The Academy regularly provides the Australian Government with feedback on important policy measures. Following is a round-up of the Academy’s submissions since June.
See all Academy submissions in full
Growing Australia’s base of public support and facilitating further private investment in research and development is necessary if we are to keep pace scientifically and economically with international collaborators and competitors over the coming decades.
The critical requirements for Australia in the context of research funding are:
Read the submission (6 July 2018)
The Academy’s Early- and Mid-Career Researcher (EMCR) Forum also made a submission to the inquiry.
Read the EMCR Forum's submission (30 June 2018)
The Academy made a supplementary submission to the Review of the Defence Trade Control Act in response to a suite of proposals made by the Department of Defence. The Academy believes that further restrictions on Australian researchers’ ability to engage in international research collaboration would be significantly detrimental to Australia’s national interest.
Read the submission (16 July 2018)
The Academy welcomes the intent of the recent increase in funding for some aspects of improved stewardship of the Great Barrier Reef. The Academy's position has always been that research to better understand, manage and protect the reef should be premised on excellence, conducted at scale, focused on science-informed priorities, coordinated across agencies, and supported by rigorous and transparent processes of peer-review.
The Academy notes with concern many of the ongoing stressors to the Great Barrier Reef World Heritage Area. The proposed funding does little to address these issues. In the aftermath of unprecedented back-to-back coral bleaching and mass mortality in the northern and central reef, the Academy is concerned with the direction of attention away from curbing the escalation of the major stressors on the reef in favour of small-scale restoration projects . The Academy is also concerned about the redirection of funding from experienced and well established Commonwealth agencies in favour of a nongovernmental organisation (NGO).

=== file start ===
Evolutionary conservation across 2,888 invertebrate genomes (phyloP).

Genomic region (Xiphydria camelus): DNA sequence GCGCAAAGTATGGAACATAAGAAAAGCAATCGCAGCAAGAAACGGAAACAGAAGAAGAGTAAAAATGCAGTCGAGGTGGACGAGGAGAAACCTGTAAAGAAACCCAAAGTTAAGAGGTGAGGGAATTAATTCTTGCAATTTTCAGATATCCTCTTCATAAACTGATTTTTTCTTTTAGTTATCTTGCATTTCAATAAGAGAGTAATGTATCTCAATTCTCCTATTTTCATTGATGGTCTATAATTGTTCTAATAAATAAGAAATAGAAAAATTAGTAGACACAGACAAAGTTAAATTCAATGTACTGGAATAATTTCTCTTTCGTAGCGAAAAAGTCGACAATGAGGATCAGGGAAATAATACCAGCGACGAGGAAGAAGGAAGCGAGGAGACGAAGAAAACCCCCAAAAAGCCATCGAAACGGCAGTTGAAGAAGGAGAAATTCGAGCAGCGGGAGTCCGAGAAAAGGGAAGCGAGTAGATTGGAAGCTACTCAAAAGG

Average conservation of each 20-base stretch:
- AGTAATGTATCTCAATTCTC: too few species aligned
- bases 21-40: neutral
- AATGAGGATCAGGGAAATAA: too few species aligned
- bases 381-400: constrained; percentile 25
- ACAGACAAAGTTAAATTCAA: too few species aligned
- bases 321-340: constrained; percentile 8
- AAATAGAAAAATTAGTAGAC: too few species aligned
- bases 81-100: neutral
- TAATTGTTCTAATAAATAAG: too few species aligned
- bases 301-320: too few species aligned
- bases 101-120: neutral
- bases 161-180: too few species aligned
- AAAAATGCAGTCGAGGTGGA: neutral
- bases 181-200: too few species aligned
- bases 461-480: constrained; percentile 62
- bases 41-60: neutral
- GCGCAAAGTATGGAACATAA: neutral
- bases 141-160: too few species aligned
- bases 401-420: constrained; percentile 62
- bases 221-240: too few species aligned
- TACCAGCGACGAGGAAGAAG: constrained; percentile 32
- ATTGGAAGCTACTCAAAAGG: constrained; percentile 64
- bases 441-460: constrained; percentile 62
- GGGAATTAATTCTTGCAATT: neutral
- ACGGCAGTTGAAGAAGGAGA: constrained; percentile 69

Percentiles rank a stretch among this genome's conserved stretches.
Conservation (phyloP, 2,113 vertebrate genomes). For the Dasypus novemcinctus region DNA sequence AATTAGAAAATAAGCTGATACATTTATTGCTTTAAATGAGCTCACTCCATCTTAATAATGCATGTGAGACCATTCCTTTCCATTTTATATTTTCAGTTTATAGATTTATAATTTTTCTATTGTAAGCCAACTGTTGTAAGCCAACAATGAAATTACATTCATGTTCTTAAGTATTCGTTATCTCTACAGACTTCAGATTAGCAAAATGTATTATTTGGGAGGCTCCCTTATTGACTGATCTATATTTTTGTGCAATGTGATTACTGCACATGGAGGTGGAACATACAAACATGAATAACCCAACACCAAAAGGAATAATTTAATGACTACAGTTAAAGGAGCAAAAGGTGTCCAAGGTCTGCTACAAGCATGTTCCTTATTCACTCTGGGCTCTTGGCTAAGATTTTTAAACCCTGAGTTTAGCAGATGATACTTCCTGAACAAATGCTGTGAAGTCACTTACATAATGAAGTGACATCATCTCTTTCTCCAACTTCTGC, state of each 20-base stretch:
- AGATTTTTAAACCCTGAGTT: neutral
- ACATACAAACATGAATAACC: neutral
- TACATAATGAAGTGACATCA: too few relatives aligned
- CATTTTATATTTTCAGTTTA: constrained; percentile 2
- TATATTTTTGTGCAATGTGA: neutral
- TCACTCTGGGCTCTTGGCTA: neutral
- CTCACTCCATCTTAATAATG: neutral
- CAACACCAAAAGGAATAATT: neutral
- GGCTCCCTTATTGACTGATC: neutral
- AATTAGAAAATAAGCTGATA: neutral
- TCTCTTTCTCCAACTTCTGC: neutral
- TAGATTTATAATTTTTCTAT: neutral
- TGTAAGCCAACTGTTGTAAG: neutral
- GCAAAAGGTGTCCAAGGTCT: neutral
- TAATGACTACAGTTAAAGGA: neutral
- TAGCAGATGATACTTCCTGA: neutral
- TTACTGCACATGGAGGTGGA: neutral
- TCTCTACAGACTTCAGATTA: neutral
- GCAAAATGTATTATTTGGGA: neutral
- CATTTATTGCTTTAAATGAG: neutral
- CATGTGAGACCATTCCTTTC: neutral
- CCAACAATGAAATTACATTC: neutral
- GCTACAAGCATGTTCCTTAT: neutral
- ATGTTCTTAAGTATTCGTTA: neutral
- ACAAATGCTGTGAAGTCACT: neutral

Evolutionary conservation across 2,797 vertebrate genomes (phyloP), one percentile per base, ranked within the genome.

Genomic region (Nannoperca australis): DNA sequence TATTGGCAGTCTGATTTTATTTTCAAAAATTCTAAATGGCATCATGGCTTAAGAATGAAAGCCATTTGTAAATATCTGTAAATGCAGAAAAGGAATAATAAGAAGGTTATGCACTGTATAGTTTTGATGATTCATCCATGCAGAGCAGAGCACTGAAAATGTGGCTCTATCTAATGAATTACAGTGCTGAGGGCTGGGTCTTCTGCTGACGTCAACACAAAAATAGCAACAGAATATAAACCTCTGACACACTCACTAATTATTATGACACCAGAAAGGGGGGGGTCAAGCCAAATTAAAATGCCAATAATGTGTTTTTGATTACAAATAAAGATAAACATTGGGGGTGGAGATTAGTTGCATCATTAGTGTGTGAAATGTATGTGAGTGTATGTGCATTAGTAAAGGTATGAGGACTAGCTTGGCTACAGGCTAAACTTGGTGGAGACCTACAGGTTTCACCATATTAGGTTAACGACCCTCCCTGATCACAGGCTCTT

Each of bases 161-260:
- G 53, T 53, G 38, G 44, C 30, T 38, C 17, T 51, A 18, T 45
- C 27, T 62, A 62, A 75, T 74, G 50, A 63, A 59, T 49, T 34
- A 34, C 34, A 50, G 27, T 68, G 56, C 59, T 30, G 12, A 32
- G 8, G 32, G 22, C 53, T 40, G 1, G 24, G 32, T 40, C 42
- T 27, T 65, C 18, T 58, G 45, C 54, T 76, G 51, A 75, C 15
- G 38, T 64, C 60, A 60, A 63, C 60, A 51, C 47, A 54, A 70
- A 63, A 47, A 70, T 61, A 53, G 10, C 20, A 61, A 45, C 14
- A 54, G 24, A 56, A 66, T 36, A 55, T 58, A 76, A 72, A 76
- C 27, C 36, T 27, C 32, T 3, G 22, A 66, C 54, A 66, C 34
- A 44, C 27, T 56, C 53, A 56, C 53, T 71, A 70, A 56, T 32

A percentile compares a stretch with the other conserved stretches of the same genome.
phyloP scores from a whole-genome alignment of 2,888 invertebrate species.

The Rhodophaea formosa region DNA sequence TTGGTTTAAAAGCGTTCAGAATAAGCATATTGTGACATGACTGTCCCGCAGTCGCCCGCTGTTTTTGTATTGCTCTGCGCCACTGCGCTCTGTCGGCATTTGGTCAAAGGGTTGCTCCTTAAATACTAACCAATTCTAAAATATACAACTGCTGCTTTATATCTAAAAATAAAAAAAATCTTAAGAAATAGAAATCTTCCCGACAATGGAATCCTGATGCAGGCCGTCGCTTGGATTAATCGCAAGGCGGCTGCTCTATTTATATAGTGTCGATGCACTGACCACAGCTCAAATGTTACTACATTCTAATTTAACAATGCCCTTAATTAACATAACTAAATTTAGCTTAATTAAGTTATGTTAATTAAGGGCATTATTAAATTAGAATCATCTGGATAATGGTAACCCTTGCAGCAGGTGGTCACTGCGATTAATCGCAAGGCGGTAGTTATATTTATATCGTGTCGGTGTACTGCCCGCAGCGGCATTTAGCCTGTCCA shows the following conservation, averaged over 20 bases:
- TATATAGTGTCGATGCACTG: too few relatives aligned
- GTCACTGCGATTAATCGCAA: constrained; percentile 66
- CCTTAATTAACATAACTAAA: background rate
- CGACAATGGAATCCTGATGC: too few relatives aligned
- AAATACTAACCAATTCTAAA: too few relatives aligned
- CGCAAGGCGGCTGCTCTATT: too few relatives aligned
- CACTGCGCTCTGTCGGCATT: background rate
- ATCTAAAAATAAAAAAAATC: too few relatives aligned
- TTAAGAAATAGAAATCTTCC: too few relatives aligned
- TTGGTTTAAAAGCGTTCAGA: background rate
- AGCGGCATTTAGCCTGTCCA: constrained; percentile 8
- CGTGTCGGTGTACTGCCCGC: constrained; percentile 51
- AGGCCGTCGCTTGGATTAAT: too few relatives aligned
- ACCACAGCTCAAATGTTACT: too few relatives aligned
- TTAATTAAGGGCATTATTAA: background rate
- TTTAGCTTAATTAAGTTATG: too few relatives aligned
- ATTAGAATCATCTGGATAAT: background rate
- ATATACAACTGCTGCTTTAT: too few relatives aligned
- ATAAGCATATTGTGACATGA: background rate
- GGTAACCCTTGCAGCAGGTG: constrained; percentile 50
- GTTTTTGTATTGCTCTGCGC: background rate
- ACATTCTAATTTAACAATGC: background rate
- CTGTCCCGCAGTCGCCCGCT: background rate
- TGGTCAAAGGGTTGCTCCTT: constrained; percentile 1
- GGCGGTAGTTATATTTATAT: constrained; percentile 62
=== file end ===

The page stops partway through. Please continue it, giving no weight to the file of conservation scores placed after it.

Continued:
Read the submission (20 July 2018)
The gender disparity in STEM education and employment outcomes is both inherently inequitable and represents a significant cost to Australia’s economic prosperity and national interests. The Academy firmly supports the principle that all Australians should be afforded equal opportunities to engage with, participate in and benefit from STEM education and employment.
Many of the changes that are required to realise this vision rest with businesses, educational institutions and with sector and community organisations, while others fall within the remit of Australian governments. The Australian Government and sector organisations have invested significantly in recent years in programs and policies to promote engagement and participation of girls and women both in the general workforce, and specifically in STEM. However, programs in Australia today have in the main been developed independently and without a coordinated approach. As a result, they are widely variable in their delivery mechanisms and scale, and only a few programs have in place formal mechanisms for evaluating efficacy and impacts. For this reason, the Academy warmly welcomes and supports the Australian Government’s commitment to developing a national strategy to coordinate efforts to increase girls’ and women’s participation in STEM.
Read the submission (27 July 2018)
The Academy’s Early- and Mid-Career Researcher (EMCR) Forum also made a submission to the discussion paper.
Read the EMCR Forum's submission (27 July 2018)
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